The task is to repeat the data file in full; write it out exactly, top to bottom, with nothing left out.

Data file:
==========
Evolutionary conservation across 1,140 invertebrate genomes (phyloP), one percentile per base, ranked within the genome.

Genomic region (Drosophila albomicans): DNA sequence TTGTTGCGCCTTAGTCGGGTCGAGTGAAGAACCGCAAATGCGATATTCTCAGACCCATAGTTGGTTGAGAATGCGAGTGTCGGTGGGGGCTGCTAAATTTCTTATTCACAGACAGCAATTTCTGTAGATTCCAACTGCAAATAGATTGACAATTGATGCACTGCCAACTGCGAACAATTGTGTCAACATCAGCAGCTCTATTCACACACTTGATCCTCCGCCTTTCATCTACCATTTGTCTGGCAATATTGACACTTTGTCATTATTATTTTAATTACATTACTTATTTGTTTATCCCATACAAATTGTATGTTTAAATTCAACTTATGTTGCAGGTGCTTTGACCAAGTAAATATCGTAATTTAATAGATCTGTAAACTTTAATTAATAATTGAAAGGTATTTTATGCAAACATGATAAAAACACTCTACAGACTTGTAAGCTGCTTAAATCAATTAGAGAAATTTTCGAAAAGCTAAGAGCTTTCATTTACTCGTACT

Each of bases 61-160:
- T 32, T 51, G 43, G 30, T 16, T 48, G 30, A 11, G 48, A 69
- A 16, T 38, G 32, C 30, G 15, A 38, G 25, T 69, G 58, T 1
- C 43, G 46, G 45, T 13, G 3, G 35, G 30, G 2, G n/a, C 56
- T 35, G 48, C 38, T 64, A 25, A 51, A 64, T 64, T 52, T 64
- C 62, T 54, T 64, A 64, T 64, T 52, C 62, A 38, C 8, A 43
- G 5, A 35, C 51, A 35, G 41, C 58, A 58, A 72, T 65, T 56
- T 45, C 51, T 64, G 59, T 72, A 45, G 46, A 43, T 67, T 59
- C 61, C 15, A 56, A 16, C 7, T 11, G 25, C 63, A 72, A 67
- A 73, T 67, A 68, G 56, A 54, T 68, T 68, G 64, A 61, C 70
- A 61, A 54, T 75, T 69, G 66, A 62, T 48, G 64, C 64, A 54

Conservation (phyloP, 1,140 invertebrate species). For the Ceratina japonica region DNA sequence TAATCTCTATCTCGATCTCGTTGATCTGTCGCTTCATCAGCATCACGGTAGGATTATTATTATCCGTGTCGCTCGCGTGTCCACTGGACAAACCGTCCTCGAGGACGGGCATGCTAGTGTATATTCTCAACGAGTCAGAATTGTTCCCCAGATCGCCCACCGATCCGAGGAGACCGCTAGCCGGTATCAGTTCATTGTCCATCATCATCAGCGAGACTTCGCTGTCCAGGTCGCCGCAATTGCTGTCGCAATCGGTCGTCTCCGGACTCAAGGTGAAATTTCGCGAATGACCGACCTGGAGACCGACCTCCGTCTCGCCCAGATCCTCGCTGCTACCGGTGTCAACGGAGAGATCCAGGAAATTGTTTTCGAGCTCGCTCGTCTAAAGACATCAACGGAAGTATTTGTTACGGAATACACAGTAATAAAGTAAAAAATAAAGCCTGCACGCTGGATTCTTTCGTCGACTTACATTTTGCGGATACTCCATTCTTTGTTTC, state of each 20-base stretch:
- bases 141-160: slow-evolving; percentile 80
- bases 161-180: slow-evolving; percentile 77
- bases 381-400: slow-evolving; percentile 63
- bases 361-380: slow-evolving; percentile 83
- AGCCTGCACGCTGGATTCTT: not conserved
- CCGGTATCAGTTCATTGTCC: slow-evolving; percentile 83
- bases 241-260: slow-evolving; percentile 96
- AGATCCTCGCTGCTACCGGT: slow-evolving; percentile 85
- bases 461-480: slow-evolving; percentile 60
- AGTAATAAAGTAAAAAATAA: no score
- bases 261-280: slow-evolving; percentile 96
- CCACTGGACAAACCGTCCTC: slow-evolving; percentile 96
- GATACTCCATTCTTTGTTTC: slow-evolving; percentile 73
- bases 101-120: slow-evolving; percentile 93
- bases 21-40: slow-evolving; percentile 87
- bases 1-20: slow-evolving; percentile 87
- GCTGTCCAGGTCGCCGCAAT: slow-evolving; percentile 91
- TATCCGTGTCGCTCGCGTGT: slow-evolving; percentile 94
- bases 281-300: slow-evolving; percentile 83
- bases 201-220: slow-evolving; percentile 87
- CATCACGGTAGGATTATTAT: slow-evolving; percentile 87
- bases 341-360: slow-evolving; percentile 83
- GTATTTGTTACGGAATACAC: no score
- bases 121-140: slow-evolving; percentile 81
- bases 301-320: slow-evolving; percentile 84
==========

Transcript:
Evolutionary conservation across 1,140 invertebrate genomes (phyloP), one percentile per base, ranked within the genome.

Genomic region (Drosophila albomicans): DNA sequence TTGTTGCGCCTTAGTCGGGTCGAGTGAAGAACCGCAAATGCGATATTCTCAGACCCATAGTTGGTTGAGAATGCGAGTGTCGGTGGGGGCTGCTAAATTTCTTATTCACAGACAGCAATTTCTGTAGATTCCAACTGCAAATAGATTGACAATTGATGCACTGCCAACTGCGAACAATTGTGTCAACATCAGCAGCTCTATTCACACACTTGATCCTCCGCCTTTCATCTACCATTTGTCTGGCAATATTGACACTTTGTCATTATTATTTTAATTACATTACTTATTTGTTTATCCCATACAAATTGTATGTTTAAATTCAACTTATGTTGCAGGTGCTTTGACCAAGTAAATATCGTAATTTAATAGATCTGTAAACTTTAATTAATAATTGAAAGGTATTTTATGCAAACATGATAAAAACACTCTACAGACTTGTAAGCTGCTTAAATCAATTAGAGAAATTTTCGAAAAGCTAAGAGCTTTCATTTACTCGTACT

Each of bases 61-160:
- T 32, T 51, G 43, G 30, T 16, T 48, G 30, A 11, G 48, A 69
- A 16, T 38, G 32, C 30, G 15, A 38, G 25, T 69, G 58, T 1
- C 43, G 46, G 45, T 13, G 3, G 35, G 30, G 2, G n/a, C 56
- T 35, G 48, C 38, T 64, A 25, A 51, A 64, T 64, T 52, T 64
- C 62, T 54, T 64, A 64, T 64, T 52, C 62, A 38, C 8, A 43
- G 5, A 35, C 51, A 35, G 41, C 58, A 58, A 72, T 65, T 56
- T 45, C 51, T 64, G 59, T 72, A 45, G 46, A 43, T 67, T 59
- C 61, C 15, A 56, A 16, C 7, T 11, G 25, C 63, A 72, A 67
- A 73, T 67, A 68, G 56, A 54, T 68, T 68, G 64, A 61, C 70
- A 61, A 54, T 75, T 69, G 66, A 62, T 48, G 64, C 64, A 54

Conservation (phyloP, 1,140 invertebrate species). For the Ceratina japonica region DNA sequence TAATCTCTATCTCGATCTCGTTGATCTGTCGCTTCATCAGCATCACGGTAGGATTATTATTATCCGTGTCGCTCGCGTGTCCACTGGACAAACCGTCCTCGAGGACGGGCATGCTAGTGTATATTCTCAACGAGTCAGAATTGTTCCCCAGATCGCCCACCGATCCGAGGAGACCGCTAGCCGGTATCAGTTCATTGTCCATCATCATCAGCGAGACTTCGCTGTCCAGGTCGCCGCAATTGCTGTCGCAATCGGTCGTCTCCGGACTCAAGGTGAAATTTCGCGAATGACCGACCTGGAGACCGACCTCCGTCTCGCCCAGATCCTCGCTGCTACCGGTGTCAACGGAGAGATCCAGGAAATTGTTTTCGAGCTCGCTCGTCTAAAGACATCAACGGAAGTATTTGTTACGGAATACACAGTAATAAAGTAAAAAATAAAGCCTGCACGCTGGATTCTTTCGTCGACTTACATTTTGCGGATACTCCATTCTTTGTTTC, state of each 20-base stretch:
- bases 141-160: slow-evolving; percentile 80
- bases 161-180: slow-evolving; percentile 77
- bases 381-400: slow-evolving; percentile 63
- bases 361-380: slow-evolving; percentile 83
- AGCCTGCACGCTGGATTCTT: not conserved
- CCGGTATCAGTTCATTGTCC: slow-evolving; percentile 83
- bases 241-260: slow-evolving; percentile 96
- AGATCCTCGCTGCTACCGGT: slow-evolving; percentile 85
- bases 461-480: slow-evolving; percentile 60
- AGTAATAAAGTAAAAAATAA: no score
- bases 261-280: slow-evolving; percentile 96
- CCACTGGACAAACCGTCCTC: slow-evolving; percentile 96
- GATACTCCATTCTTTGTTTC: slow-evolving; percentile 73
- bases 101-120: slow-evolving; percentile 93
- bases 21-40: slow-evolving; percentile 87
- bases 1-20: slow-evolving; percentile 87
- GCTGTCCAGGTCGCCGCAAT: slow-evolving; percentile 91
- TATCCGTGTCGCTCGCGTGT: slow-evolving; percentile 94
- bases 281-300: slow-evolving; percentile 83
- bases 201-220: slow-evolving; percentile 87
- CATCACGGTAGGATTATTAT: slow-evolving; percentile 87
- bases 341-360: slow-evolving; percentile 83
- GTATTTGTTACGGAATACAC: no score
- bases 121-140: slow-evolving; percentile 81
- bases 301-320: slow-evolving; percentile 84